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Owning a home is still the American Dream, but in an era when home prices have been rising far faster than incomes, saving for a down payment poses a significant challenge.
To cobble together enough savings, many homebuyers turn to family and friends for financial help. Fully 25 percent of homebuyers ages 23 to 31 and 17 percent of those ages 32 to 41 received gifts from relatives or friends to help with their down payment, according to the National Association of Realtors.
These down payment gifts, while common, must be documented accurately in what’s known as a gift letter.
What is a gift letter for a mortgage down payment?
A gift letter is a document that helps satisfy the requirement that a borrower’s down payment funds come from legitimate sources. The mortgage lender needs to know that the funds came from someone with a relationship to the homebuyer, and that the money isn’t coming from somewhere illegal.
Through a gift letter, the giver verifies in writing not only that he or she actually gave the gift, but also that he or she had the financial means to give it by providing bank statements as proof. This is especially important for FHA loans.
The giver also verifies that the funds won’t ever have to be paid back by the recipient. If the recipient were to have to pay the gift back, the lender would have to calculate that in terms of repayment to see if the homebuyer would still qualify for the loan.
At minimum, a gift letter should include:
- Who the giver is and where the gift is sourced from
- Evidence of the giver’s ability to gift the money
- The giver’s relationship to the recipient
- The amount of the gift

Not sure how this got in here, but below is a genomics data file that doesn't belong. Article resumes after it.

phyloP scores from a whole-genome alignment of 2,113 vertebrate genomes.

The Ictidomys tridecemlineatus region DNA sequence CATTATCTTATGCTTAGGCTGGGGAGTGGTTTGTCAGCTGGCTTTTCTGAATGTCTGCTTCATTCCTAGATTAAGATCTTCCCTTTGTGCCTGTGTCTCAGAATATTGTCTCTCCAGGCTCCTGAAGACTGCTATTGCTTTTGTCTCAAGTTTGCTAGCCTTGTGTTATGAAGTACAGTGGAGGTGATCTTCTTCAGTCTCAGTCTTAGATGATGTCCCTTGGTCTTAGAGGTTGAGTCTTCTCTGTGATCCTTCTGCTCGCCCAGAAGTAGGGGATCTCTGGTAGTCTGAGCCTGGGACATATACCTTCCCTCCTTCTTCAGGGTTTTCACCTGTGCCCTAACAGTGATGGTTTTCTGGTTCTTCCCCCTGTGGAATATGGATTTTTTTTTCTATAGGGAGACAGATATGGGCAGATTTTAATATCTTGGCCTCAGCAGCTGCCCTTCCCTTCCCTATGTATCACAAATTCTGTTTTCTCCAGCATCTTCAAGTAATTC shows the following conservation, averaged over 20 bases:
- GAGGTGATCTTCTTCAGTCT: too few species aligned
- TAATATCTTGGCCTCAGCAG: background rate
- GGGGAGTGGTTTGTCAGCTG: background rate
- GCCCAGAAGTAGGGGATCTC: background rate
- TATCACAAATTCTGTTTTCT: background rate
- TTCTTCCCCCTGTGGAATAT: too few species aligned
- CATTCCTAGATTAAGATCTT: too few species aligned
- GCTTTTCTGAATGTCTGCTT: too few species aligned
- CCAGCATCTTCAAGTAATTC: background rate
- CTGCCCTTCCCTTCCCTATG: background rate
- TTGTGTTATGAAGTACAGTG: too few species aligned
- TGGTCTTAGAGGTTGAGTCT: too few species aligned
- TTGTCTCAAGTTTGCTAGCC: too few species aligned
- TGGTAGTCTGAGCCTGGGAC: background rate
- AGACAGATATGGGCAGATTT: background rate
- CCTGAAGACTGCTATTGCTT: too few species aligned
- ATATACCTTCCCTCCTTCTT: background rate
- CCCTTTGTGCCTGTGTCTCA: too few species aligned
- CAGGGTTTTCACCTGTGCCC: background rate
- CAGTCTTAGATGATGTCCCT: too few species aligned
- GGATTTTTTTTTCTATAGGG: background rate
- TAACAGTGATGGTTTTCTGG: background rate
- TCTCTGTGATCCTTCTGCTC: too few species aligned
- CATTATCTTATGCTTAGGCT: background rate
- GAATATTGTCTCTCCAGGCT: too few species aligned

- What the gift is to be used for
- The address of the house the recipient is purchasing (if an offer is already on the table)
To protect both parties, it’s also wise to include that there’s no expectation of repayment, either by paying back the gifted funds or by performing a service, and that the giver will not place a lien on or otherwise make a claim to the property, even though they contributed to the purchase of it.
Mortgage gift letter rules by loan type
The rules vary by loan program:
- Fannie Mae and Freddie Mac conventional loans: If you’re buying a single-family home, your entire down payment can come from a gift. The funds can come from a relative, employer, close longtime friend, an approved down payment assistance (DPA) program or a nonprofit. Freddie Mac also allows borrowers to use wedding gifts, so long as you provide a copy of your marriage license.
- FHA loans: The Federal Housing Administration (FHA) backs mortgages with a minimum down payment of 3.5 percent. The full amount can be gifted, but the FHA requires a gift letter and supporting documents similar to those for Fannie and Freddie loans.
- VA loans: The U.S. Department of Veterans Affairs (VA) guarantees home loans for eligible military borrowers. VA loans require no down payment, but VA guidelines allow borrowers to put gift funds toward closing costs or a down payment. The documentation rules are similar to those of FHA and conventional loans.
- USDA loans: The U.S. Department of Agriculture (USDA) guarantees no down payment-mortgages to borrowers with low to moderate income in rural corners of the country. Like the VA loan program, gift money can be used to pay closing costs. You’ll need to provide a gift letter and supporting documents consistent with the gift letter rules of other loan programs.